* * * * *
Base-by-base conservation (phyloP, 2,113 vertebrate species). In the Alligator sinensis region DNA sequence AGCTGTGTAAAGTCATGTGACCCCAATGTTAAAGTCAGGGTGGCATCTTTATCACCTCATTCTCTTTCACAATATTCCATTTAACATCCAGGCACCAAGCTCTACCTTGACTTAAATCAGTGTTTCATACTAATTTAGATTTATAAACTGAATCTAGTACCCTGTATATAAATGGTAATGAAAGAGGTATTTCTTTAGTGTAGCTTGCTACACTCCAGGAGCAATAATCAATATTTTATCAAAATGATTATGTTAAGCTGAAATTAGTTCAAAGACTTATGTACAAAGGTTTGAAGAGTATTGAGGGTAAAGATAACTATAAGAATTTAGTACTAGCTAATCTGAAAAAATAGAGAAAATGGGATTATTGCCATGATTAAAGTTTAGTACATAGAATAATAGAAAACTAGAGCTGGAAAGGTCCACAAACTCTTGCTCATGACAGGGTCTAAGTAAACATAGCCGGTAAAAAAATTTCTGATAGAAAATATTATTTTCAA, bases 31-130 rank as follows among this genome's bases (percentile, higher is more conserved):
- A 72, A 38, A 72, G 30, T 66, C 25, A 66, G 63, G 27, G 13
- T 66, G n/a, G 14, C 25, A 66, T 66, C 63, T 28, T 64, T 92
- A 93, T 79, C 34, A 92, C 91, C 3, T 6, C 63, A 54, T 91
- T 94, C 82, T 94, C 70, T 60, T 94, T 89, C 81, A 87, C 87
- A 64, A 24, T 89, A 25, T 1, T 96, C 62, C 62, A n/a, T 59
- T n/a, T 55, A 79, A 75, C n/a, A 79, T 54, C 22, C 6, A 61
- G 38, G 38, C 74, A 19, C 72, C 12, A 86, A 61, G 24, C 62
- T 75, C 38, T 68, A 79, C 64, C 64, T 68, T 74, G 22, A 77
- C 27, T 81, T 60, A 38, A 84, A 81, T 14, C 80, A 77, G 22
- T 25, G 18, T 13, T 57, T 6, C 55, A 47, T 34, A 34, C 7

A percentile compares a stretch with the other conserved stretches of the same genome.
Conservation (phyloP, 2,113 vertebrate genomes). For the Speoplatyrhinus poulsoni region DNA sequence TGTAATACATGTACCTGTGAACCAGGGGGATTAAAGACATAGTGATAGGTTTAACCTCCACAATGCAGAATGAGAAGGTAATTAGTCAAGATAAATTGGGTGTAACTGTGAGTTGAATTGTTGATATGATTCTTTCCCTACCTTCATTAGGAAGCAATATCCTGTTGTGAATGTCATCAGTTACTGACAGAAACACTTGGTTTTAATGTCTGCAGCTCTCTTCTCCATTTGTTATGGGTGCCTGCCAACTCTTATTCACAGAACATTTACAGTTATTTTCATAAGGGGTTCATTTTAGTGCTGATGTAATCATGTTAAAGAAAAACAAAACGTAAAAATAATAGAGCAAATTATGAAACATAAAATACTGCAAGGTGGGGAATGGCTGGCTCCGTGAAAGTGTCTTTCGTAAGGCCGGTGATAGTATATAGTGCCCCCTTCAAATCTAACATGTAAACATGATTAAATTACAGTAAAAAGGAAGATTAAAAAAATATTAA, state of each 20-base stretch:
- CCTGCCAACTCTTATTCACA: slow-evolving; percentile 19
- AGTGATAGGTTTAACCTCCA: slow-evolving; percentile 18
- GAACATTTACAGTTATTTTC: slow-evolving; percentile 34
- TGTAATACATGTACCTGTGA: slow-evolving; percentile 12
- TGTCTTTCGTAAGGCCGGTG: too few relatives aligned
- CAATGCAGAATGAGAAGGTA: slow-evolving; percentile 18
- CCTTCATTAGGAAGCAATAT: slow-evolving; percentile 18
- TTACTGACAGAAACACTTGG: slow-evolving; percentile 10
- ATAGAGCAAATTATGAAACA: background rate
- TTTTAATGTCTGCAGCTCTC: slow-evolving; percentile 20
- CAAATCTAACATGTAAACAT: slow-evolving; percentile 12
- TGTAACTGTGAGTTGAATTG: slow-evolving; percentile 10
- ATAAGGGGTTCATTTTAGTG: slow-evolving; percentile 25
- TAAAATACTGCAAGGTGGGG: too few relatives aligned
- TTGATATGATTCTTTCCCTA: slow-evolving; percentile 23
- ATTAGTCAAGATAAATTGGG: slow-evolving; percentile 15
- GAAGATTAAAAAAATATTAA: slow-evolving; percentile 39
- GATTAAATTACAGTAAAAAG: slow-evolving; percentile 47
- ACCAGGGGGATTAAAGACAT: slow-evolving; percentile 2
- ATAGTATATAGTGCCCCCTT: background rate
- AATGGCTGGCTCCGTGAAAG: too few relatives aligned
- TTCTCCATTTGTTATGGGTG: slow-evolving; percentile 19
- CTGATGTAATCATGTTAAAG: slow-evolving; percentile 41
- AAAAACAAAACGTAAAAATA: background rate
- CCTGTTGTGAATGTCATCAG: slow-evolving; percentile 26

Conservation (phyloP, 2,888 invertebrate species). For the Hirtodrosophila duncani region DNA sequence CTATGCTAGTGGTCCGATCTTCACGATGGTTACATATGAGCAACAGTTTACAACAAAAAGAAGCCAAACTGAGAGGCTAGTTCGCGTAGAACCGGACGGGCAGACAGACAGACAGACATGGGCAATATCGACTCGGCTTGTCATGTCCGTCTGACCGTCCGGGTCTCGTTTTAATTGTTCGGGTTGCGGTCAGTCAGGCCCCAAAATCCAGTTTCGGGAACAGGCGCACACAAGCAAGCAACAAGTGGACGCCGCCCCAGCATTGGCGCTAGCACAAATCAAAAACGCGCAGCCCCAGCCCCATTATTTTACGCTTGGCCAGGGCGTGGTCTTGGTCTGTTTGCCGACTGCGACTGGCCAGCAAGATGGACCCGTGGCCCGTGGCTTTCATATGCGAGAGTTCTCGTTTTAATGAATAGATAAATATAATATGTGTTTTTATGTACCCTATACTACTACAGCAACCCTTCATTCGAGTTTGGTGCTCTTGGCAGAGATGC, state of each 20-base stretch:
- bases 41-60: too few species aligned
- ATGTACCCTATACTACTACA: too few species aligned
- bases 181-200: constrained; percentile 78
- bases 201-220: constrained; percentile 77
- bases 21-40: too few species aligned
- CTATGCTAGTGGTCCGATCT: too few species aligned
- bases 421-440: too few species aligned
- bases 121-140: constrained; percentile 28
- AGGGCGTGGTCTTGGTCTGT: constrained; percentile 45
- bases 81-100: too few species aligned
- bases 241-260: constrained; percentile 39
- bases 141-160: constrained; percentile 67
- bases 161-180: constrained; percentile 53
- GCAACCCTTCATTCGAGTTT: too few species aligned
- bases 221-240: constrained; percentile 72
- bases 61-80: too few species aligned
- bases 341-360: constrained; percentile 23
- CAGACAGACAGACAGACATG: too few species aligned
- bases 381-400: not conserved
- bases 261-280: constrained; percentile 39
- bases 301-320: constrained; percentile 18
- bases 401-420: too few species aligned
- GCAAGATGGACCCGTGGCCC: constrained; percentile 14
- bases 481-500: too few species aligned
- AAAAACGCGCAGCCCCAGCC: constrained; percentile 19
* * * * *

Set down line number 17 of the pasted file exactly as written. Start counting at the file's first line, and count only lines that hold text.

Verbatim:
- TGTAATACATGTACCTGTGA: slow-evolving; percentile 12